How to Complain about Your Student Loans

Zina KumokBy Zina KumokBy Savingforcollege.com

There are many reasons why a borrower or cosigner might wish to complain about their student loans. They want a solution to the problems they have experienced. They want to hold the lender or servicer accountable for their problems. There are several key steps to filing an effective complaint about a federal or private student loan.

The Most Common Complaints about Student Loans

Some of the most common complaints about federal and private student loans include:

  • Incorrect application of the borrower’s payments. This can include complaints about a failure to apply a payment to any of the borrower’s loans, applying a payment to accrued interest instead of the principal balance of the loan, and a failure to apply an extra payment to a specific loan (e.g., the loan with the highest interest rate).
  • Lack of accommodations for a borrower’s financial difficulty. This can include complaints about a refusal to reduce or suspend the monthly loan payments, a lack of alternate repayment plan options, a refusal to reduce the interest rate, a refusal to cancel all or part of the borrower’s debt and a refusal to provide a reasonable lump sum settlement for the borrower’s debt.
  • Lack of appropriate accommodations for a borrower’s situation. This can include complaints about the lender or servicer steering the borrower into forbearance instead of an alternate repayment plan.
  • Misleading or inaccurate information. This can include complaints about the lender or servicer misleading the borrower about the amount of savings from refinancing their student loans, misleading the borrower about the borrower’s eligibility for public service loan forgiveness, and failing to provide the borrower with information about important loan terms (e.g., payment amounts, total payments, and payment due dates).
  • Problems affecting cosigners. This can include complaints about cosigners not receiving copies of monthly loan statements, cosigners not receiving timely notification about late or missing loan payments, and the difficulty in qualifying for cosigner release.

Complain First to the Lender

Always start with lender. A complaint will be more powerful if you complained to the lender and failed to obtain satisfaction than if you did not give the lender a chance to fix the problem.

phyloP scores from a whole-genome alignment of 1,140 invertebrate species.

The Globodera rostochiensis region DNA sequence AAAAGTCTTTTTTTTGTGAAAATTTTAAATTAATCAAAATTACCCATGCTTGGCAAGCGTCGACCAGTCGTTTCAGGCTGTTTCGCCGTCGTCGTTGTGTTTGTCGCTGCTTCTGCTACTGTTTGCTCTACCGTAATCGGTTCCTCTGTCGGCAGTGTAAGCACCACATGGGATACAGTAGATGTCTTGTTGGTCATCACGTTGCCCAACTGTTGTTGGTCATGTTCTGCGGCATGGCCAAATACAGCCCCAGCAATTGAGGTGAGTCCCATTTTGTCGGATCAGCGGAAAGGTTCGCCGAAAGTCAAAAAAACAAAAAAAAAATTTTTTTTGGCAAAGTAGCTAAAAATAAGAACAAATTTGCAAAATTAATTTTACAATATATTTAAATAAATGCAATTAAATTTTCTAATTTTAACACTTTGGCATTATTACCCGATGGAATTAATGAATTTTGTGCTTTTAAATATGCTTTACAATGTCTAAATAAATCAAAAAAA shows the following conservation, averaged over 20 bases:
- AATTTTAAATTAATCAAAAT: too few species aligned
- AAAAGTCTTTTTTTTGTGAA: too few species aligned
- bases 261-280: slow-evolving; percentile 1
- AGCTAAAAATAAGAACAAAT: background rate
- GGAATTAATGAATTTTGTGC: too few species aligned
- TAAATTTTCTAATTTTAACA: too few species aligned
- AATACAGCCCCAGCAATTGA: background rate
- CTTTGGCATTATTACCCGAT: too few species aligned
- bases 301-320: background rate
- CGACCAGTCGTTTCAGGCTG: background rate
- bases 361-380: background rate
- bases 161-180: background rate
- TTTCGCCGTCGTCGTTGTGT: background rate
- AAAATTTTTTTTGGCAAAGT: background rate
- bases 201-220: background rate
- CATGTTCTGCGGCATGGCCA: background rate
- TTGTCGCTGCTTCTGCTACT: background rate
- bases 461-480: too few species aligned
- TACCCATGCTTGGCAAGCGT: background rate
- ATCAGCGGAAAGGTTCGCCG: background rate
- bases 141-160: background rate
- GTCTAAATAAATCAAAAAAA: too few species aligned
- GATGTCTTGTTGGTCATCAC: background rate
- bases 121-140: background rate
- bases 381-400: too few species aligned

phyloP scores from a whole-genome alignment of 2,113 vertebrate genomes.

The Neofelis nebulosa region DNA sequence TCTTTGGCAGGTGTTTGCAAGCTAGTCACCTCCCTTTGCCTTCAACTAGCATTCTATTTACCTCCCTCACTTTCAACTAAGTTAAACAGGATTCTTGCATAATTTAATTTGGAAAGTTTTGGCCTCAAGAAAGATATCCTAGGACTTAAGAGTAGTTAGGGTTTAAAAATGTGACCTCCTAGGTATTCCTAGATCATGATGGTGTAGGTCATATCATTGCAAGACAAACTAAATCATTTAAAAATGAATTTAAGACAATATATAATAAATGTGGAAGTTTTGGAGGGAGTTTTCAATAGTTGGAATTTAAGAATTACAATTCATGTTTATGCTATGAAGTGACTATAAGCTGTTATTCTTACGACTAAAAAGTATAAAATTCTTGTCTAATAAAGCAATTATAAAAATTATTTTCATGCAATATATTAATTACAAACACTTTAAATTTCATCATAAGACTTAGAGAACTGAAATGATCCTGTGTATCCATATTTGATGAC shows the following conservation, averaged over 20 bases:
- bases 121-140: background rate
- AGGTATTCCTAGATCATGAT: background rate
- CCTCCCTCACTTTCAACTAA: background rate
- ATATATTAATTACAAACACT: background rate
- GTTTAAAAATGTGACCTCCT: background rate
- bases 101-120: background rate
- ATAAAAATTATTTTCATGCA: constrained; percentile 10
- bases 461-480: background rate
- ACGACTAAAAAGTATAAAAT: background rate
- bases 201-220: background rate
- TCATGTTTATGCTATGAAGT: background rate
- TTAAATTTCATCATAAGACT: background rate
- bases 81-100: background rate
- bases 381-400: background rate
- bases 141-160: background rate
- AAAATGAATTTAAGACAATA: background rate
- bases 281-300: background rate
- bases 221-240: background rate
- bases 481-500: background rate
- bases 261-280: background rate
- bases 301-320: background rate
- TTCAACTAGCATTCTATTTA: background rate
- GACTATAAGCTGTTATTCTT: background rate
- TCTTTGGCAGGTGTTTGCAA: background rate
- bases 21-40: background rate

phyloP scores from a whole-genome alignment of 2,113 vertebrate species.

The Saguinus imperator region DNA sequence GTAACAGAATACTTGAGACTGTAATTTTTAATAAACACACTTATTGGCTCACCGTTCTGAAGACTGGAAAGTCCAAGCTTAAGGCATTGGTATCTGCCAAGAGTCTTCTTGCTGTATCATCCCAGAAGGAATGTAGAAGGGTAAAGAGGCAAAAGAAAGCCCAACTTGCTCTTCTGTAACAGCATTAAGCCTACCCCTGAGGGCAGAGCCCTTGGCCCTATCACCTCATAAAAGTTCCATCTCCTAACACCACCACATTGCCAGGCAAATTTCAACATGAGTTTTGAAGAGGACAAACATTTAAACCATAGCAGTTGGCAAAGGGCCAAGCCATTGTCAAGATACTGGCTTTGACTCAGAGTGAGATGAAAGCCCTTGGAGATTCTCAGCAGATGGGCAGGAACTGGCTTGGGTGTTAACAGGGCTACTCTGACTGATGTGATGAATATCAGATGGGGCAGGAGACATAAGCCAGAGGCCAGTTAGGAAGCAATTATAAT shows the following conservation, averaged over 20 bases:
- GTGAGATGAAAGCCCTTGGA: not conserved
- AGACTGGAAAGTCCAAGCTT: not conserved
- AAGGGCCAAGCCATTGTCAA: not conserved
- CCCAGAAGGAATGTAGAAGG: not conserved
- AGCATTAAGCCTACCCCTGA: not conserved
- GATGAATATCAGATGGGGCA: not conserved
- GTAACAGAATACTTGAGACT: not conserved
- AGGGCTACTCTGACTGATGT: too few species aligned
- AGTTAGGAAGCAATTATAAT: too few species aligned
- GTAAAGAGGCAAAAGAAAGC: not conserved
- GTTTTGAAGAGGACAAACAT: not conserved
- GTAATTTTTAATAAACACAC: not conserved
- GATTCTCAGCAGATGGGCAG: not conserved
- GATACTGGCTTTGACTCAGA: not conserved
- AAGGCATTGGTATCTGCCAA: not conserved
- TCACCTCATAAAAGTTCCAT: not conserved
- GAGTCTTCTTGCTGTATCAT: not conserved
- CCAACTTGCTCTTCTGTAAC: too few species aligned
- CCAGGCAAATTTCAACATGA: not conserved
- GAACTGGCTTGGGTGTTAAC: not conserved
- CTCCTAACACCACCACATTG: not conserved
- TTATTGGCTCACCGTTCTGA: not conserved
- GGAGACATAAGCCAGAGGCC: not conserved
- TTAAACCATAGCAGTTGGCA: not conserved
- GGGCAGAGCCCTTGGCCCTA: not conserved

Before you call the lender’s customer service number, write down a short summary of your complaint and what you would consider to be a reasonable solution.

Call the Lender’s Call Center

When calling a lender’s customer service number, keep detailed notes concerning the time and date of your call, the telephone number you called, the name of the customer service representative(s) to whom you spoke and important aspects of the conversation. Such contemporaneous notes may be useful later.

When speaking with a representative at the lender’s call center, describe the problem and ask for a specific solution. The call center staff may be authorized to make certain accommodations to resolve a borrower’s complaint. If the call center representative is unable or unwilling to address your problem, ask to speak with a supervisor. Sometimes, supervisors have greater authority to resolve a complaint than front-line staff.

If the customer service representative offers an accommodation that is not satisfactory, say so. If they repeat the same unacceptable solution, repeat that it is not a satisfactory resolution of the problem. Be prepared to repeat this as many times as possible. If you are disconnected, call back.

Call the Lender’s Ombudsman

Many lenders have an ombudsman whose role is to resolve problems. The lender’s ombudsman usually has greater training and expertise than the call center staff.

This list contains links to the ombudsmen for the largest lenders and servicers. If your lender isn’t listed, search the lender’s web site for “ombudsman” or “complaint.” You can also call the lender’s customer service number to ask how to file a complaint.


How and Where to Complain

Depending on the type of student loan you have and who the provider is, there are a few different places you can file a complaint.

U.S. Department of Education

The U.S. Department of Education provides an online form where borrowers can give feedback about their federal student loans. You can also file a complaint anonymously, but it’s better to login in with your FSA ID to link the complaint to your student loans. This will help the U.S. Department of Education identify your servicer.

From there, the borrower chooses between three complaint categories:

  • Applying for aid
  • Receiving aid
  • Repaying aid